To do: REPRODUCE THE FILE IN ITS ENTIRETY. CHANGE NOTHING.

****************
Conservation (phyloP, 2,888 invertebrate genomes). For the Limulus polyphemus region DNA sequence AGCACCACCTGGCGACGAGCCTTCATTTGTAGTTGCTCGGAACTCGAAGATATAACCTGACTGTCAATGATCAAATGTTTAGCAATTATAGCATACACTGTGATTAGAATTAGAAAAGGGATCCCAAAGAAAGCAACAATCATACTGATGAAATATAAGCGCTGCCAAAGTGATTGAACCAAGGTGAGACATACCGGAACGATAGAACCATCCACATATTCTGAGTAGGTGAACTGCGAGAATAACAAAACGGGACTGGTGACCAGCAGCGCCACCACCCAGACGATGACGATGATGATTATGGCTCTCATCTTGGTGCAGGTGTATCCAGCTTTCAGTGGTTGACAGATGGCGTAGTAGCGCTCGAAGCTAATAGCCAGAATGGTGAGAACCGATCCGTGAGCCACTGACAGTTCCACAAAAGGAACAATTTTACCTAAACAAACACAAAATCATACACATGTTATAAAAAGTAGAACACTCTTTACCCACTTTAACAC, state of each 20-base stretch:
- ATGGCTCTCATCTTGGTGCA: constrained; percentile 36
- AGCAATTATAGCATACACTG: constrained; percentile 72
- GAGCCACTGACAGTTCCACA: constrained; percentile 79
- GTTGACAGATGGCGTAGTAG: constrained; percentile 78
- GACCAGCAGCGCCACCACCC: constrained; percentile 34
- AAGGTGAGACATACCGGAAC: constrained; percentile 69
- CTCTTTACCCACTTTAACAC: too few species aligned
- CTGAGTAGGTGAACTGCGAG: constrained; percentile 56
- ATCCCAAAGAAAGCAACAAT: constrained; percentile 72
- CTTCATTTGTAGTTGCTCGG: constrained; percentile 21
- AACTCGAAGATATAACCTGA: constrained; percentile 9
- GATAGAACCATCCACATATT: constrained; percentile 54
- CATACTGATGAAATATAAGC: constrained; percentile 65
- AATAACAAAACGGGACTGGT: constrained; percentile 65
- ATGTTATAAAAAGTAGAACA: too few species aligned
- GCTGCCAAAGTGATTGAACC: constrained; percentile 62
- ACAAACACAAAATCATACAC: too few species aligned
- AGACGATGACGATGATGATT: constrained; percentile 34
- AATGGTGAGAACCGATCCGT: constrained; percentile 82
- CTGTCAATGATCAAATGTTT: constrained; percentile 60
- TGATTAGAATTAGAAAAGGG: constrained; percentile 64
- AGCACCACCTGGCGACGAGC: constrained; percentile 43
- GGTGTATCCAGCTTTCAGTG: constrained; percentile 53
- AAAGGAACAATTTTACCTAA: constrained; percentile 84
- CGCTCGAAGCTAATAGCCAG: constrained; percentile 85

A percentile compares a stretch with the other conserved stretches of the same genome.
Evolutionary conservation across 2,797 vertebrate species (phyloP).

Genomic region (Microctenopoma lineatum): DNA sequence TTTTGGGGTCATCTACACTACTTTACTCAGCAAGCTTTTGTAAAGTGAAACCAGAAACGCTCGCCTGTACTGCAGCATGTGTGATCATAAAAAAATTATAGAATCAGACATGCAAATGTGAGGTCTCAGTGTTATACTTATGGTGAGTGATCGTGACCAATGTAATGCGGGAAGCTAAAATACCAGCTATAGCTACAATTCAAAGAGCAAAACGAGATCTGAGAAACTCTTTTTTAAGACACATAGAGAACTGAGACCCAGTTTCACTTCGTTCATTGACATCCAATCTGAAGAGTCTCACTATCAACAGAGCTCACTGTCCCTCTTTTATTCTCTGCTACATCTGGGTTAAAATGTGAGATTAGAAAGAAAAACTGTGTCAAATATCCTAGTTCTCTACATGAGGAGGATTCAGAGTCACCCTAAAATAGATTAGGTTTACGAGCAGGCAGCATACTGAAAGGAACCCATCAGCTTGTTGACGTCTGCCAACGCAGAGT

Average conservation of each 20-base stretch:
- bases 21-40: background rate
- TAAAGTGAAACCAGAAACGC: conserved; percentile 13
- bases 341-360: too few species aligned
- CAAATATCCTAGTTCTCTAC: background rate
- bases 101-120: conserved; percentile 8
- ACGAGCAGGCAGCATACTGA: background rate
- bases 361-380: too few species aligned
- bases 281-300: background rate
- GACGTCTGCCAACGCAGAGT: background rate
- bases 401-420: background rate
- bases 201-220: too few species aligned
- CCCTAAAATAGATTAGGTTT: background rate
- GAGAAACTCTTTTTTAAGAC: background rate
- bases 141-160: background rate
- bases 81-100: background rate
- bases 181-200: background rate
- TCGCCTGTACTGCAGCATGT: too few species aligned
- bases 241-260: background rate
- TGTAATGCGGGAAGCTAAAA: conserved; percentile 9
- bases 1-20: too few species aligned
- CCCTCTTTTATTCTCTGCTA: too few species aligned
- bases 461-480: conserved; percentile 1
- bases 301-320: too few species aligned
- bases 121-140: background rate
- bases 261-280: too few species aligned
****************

Conservation (phyloP, 2,888 invertebrate genomes). For the Limulus polyphemus region DNA sequence AGCACCACCTGGCGACGAGCCTTCATTTGTAGTTGCTCGGAACTCGAAGATATAACCTGACTGTCAATGATCAAATGTTTAGCAATTATAGCATACACTGTGATTAGAATTAGAAAAGGGATCCCAAAGAAAGCAACAATCATACTGATGAAATATAAGCGCTGCCAAAGTGATTGAACCAAGGTGAGACATACCGGAACGATAGAACCATCCACATATTCTGAGTAGGTGAACTGCGAGAATAACAAAACGGGACTGGTGACCAGCAGCGCCACCACCCAGACGATGACGATGATGATTATGGCTCTCATCTTGGTGCAGGTGTATCCAGCTTTCAGTGGTTGACAGATGGCGTAGTAGCGCTCGAAGCTAATAGCCAGAATGGTGAGAACCGATCCGTGAGCCACTGACAGTTCCACAAAAGGAACAATTTTACCTAAACAAACACAAAATCATACACATGTTATAAAAAGTAGAACACTCTTTACCCACTTTAACAC, state of each 20-base stretch:
- ATGGCTCTCATCTTGGTGCA: constrained; percentile 36
- AGCAATTATAGCATACACTG: constrained; percentile 72
- GAGCCACTGACAGTTCCACA: constrained; percentile 79
- GTTGACAGATGGCGTAGTAG: constrained; percentile 78
- GACCAGCAGCGCCACCACCC: constrained; percentile 34
- AAGGTGAGACATACCGGAAC: constrained; percentile 69
- CTCTTTACCCACTTTAACAC: too few species aligned
- CTGAGTAGGTGAACTGCGAG: constrained; percentile 56
- ATCCCAAAGAAAGCAACAAT: constrained; percentile 72
- CTTCATTTGTAGTTGCTCGG: constrained; percentile 21
- AACTCGAAGATATAACCTGA: constrained; percentile 9
- GATAGAACCATCCACATATT: constrained; percentile 54
- CATACTGATGAAATATAAGC: constrained; percentile 65
- AATAACAAAACGGGACTGGT: constrained; percentile 65
- ATGTTATAAAAAGTAGAACA: too few species aligned
- GCTGCCAAAGTGATTGAACC: constrained; percentile 62
- ACAAACACAAAATCATACAC: too few species aligned
- AGACGATGACGATGATGATT: constrained; percentile 34
- AATGGTGAGAACCGATCCGT: constrained; percentile 82
- CTGTCAATGATCAAATGTTT: constrained; percentile 60
- TGATTAGAATTAGAAAAGGG: constrained; percentile 64
- AGCACCACCTGGCGACGAGC: constrained; percentile 43
- GGTGTATCCAGCTTTCAGTG: constrained; percentile 53
- AAAGGAACAATTTTACCTAA: constrained; percentile 84
- CGCTCGAAGCTAATAGCCAG: constrained; percentile 85

A percentile compares a stretch with the other conserved stretches of the same genome.
Evolutionary conservation across 2,797 vertebrate species (phyloP).

Genomic region (Microctenopoma lineatum): DNA sequence TTTTGGGGTCATCTACACTACTTTACTCAGCAAGCTTTTGTAAAGTGAAACCAGAAACGCTCGCCTGTACTGCAGCATGTGTGATCATAAAAAAATTATAGAATCAGACATGCAAATGTGAGGTCTCAGTGTTATACTTATGGTGAGTGATCGTGACCAATGTAATGCGGGAAGCTAAAATACCAGCTATAGCTACAATTCAAAGAGCAAAACGAGATCTGAGAAACTCTTTTTTAAGACACATAGAGAACTGAGACCCAGTTTCACTTCGTTCATTGACATCCAATCTGAAGAGTCTCACTATCAACAGAGCTCACTGTCCCTCTTTTATTCTCTGCTACATCTGGGTTAAAATGTGAGATTAGAAAGAAAAACTGTGTCAAATATCCTAGTTCTCTACATGAGGAGGATTCAGAGTCACCCTAAAATAGATTAGGTTTACGAGCAGGCAGCATACTGAAAGGAACCCATCAGCTTGTTGACGTCTGCCAACGCAGAGT

Average conservation of each 20-base stretch:
- bases 21-40: background rate
- TAAAGTGAAACCAGAAACGC: conserved; percentile 13
- bases 341-360: too few species aligned
- CAAATATCCTAGTTCTCTAC: background rate
- bases 101-120: conserved; percentile 8
- ACGAGCAGGCAGCATACTGA: background rate
- bases 361-380: too few species aligned
- bases 281-300: background rate
- GACGTCTGCCAACGCAGAGT: background rate
- bases 401-420: background rate
- bases 201-220: too few species aligned
- CCCTAAAATAGATTAGGTTT: background rate
- GAGAAACTCTTTTTTAAGAC: background rate
- bases 141-160: background rate
- bases 81-100: background rate
- bases 181-200: background rate
- TCGCCTGTACTGCAGCATGT: too few species aligned
- bases 241-260: background rate
- TGTAATGCGGGAAGCTAAAA: conserved; percentile 9
- bases 1-20: too few species aligned
- CCCTCTTTTATTCTCTGCTA: too few species aligned
- bases 461-480: conserved; percentile 1
- bases 301-320: too few species aligned
- bases 121-140: background rate
- bases 261-280: too few species aligned